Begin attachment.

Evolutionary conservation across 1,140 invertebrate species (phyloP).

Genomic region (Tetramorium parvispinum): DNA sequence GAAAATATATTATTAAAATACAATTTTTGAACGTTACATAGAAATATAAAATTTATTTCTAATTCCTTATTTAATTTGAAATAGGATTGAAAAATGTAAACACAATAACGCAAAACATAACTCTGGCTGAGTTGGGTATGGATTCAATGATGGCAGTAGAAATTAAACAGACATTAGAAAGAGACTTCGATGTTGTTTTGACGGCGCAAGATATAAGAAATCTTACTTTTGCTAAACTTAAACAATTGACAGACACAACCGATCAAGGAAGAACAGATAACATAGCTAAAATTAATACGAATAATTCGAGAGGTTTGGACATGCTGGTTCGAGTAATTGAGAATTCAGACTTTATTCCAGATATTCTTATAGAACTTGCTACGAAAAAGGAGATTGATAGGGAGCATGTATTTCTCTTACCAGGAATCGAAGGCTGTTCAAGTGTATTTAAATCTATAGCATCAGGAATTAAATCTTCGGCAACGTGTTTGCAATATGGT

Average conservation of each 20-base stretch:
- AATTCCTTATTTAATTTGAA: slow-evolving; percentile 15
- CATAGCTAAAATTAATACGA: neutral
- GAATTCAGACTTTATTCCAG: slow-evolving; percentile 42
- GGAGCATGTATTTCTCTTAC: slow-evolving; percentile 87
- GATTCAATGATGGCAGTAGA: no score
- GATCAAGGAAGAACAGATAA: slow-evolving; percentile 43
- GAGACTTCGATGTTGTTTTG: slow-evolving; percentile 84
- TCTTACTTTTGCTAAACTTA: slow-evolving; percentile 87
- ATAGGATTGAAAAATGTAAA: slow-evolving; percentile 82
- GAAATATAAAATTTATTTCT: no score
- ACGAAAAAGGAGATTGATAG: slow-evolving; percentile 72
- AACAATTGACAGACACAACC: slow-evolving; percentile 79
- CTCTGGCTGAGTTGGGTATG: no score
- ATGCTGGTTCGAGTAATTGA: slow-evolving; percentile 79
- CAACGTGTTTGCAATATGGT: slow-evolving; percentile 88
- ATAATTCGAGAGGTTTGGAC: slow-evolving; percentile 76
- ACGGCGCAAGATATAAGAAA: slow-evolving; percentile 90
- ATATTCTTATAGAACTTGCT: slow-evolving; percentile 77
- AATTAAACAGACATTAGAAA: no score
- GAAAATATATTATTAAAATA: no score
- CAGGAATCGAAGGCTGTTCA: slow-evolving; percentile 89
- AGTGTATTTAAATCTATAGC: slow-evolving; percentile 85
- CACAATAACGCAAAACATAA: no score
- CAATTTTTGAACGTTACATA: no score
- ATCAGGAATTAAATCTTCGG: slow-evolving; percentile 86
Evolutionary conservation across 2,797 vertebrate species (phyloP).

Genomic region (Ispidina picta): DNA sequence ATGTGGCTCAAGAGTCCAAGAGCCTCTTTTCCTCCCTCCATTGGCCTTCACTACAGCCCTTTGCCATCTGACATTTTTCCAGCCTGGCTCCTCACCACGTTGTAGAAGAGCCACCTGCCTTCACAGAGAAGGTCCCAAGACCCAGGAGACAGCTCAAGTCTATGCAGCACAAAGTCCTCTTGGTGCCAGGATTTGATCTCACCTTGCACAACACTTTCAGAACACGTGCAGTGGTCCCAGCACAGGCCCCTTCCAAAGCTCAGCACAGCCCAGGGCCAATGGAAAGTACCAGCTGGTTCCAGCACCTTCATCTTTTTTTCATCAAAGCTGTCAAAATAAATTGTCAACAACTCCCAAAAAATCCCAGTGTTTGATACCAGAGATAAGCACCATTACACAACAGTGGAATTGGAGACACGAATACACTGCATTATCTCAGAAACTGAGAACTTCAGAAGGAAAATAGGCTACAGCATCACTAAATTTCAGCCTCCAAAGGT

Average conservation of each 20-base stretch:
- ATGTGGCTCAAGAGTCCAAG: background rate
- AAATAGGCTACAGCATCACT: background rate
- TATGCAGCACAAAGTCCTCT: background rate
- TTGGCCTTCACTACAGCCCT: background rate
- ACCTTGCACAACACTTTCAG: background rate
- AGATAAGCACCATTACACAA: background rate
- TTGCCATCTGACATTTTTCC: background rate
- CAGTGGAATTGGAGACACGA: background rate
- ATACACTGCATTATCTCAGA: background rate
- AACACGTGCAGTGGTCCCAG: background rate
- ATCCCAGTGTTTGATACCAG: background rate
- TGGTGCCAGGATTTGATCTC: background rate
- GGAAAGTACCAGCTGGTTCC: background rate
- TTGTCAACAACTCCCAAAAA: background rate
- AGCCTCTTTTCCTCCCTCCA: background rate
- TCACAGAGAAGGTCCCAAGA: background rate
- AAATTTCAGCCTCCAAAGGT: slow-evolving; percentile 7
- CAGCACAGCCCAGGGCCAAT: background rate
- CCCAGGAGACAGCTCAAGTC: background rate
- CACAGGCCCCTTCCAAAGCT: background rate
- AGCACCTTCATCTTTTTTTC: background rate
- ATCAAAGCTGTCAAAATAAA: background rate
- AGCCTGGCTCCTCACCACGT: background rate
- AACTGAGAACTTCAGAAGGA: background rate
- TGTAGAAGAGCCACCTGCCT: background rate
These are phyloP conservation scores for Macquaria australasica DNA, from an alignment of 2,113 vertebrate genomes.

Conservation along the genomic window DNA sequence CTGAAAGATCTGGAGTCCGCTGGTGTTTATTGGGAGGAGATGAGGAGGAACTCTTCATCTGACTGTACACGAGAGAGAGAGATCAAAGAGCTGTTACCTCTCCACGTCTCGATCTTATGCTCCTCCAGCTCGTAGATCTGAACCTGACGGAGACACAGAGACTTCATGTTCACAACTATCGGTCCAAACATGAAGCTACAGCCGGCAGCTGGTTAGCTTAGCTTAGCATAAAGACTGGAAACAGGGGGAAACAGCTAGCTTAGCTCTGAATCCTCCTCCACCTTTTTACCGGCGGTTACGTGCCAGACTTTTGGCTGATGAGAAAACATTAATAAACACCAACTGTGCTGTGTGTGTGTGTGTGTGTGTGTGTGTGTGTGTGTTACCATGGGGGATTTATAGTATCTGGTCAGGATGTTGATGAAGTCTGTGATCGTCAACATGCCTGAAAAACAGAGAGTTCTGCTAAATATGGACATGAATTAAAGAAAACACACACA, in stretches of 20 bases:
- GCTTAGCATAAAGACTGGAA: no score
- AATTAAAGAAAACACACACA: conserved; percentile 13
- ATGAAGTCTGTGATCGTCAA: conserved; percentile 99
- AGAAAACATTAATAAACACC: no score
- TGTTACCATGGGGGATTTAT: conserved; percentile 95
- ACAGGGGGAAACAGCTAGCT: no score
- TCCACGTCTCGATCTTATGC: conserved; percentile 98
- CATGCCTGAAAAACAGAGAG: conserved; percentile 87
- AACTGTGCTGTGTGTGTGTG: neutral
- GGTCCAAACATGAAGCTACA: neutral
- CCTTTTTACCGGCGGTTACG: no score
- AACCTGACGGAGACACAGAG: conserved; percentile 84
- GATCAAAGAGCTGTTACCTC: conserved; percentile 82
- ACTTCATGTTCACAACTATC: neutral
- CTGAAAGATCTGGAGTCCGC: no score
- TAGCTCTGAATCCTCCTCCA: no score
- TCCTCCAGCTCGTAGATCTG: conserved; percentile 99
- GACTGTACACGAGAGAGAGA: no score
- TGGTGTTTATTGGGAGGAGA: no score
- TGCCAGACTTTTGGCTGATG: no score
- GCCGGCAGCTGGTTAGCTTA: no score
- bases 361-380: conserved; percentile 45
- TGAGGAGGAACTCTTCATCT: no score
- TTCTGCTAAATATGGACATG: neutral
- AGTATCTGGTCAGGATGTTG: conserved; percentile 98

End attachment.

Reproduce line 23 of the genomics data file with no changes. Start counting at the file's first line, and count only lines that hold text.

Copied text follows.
- GAAAATATATTATTAAAATA: no score